It wasn’t until the mid-80’s that my riding started a crescendo. Bart, Sandy and baby Jordan moved to Bad Soden near Frankfurt which gave Marg and me incentives to visit. I think my second visit was via a solo bike ride from Brussels to Frankfurt. Bart had left his bike for me with a friend in Brussels and a short taxi ride got me underway. Stops along the way were Liege, Luxenberg, Trier, Koblenz, St. Gore and Mainz.
I think it was the following year that I persuaded Marg to try a joint ride from Amsterdam to Frankfort. We trained a bit and set a modest daily goal distance of 25-30 miles per day. We flew from Cincy to Amsterdam via LaGuardia and Kennedy. On departure we thought we could check our boxed bikes through to Amsterdam but found out that we had to transport them ourselves between airports. You cannot imagine how hard it is to get a dolly to transport two bicycles, two people and full luggage through the airports. In addition, it was almost impossible to find a cab to hall this load. Finally, with sufficient tips, I managed to find a brave cab driver for the transport between airports and we barely made the takeoff from Kennedy. The next day with no acclimation to time zones, I checked the bulk of our baggage through to Frankfurt, reassembled our bikes and started our ride. Our intent was to just get started and find a hotel after a few kilometers. Little did we know that it was a Saturday German holiday and everybody in Germany went to Holland that weekend. We stopped at every hotel and “Zimmer Frei” along the way without finding a room. After riding until nearly total darkness, we found a suite in a very up-scale hotel. In today’s dollars, that was probably the most expensive room I have ever occupied. We visited a lot of small town centers and restaurants along the way. When we got to St. Goar, we were close enough for Bart and Sandy to drive out after work and take Oma home with them. The following couple of days were solo for me to Bad Soden.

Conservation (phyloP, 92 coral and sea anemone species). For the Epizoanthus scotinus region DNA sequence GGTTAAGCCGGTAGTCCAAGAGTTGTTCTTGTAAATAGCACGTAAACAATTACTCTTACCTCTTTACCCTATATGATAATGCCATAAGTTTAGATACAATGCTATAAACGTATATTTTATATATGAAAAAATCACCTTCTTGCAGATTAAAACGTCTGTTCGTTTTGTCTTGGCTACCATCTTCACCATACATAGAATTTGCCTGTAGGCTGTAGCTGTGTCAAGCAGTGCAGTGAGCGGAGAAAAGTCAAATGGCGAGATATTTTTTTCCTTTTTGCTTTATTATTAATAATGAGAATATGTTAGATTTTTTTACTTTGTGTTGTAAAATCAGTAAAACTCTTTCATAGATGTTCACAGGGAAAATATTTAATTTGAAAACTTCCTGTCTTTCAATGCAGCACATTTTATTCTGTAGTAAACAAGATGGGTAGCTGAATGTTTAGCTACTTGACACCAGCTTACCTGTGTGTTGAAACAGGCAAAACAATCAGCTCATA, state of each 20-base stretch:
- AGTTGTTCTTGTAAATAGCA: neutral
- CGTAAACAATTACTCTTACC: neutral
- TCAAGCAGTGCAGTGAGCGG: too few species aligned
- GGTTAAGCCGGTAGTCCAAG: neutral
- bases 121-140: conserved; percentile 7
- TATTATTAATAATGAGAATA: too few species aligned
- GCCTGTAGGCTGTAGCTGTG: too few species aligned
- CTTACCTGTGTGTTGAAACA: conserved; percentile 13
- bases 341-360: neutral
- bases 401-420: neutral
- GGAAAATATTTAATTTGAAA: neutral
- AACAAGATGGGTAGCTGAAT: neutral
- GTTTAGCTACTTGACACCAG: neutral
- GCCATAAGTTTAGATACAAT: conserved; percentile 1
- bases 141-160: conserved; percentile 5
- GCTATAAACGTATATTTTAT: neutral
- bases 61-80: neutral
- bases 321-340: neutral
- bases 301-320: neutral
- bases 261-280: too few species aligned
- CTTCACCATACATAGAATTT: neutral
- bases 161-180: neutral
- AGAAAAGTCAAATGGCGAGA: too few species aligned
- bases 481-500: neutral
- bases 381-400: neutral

The next duo ride with Marge was a trip to Torremolinos, Spain. We had been there before and rented bikes for short trips but on this trip we took our bikes with us and rode along the Costa del Sol. We made a couple of trips into Malaga and Fruengirola. The hardest ride was all uphill to Mijas. I recall walking the last mile up but the ride back was coasting all the way.
The Fla. Keys has been one of my favorite vacation spots since the early 60’s. I have forgotten the first year that I did Miami to Marathon but I did it at least three times in the 90’s. The first is probably the most dangerous of my rides. At that time you could get on a plane and have your bike shipped as free baggage. Upon arrival you could be on your way after replacing handle bars, pedals etc. Traffic from Miami airport to US 1 can be a little hectic but survivable. US 1 to Florida City is reasonable but as you start the trip into the keys, the road becomes two or three lanes and the berm was about one foot wide. All supplies to the keys and most of the tourist traffic follow this route. Many of the tourists are in RV’s pulling boats the size of the Titanic while the drivers observes their first glimpse of a pelican diving for fish. On following trips I hitch-hiked this section.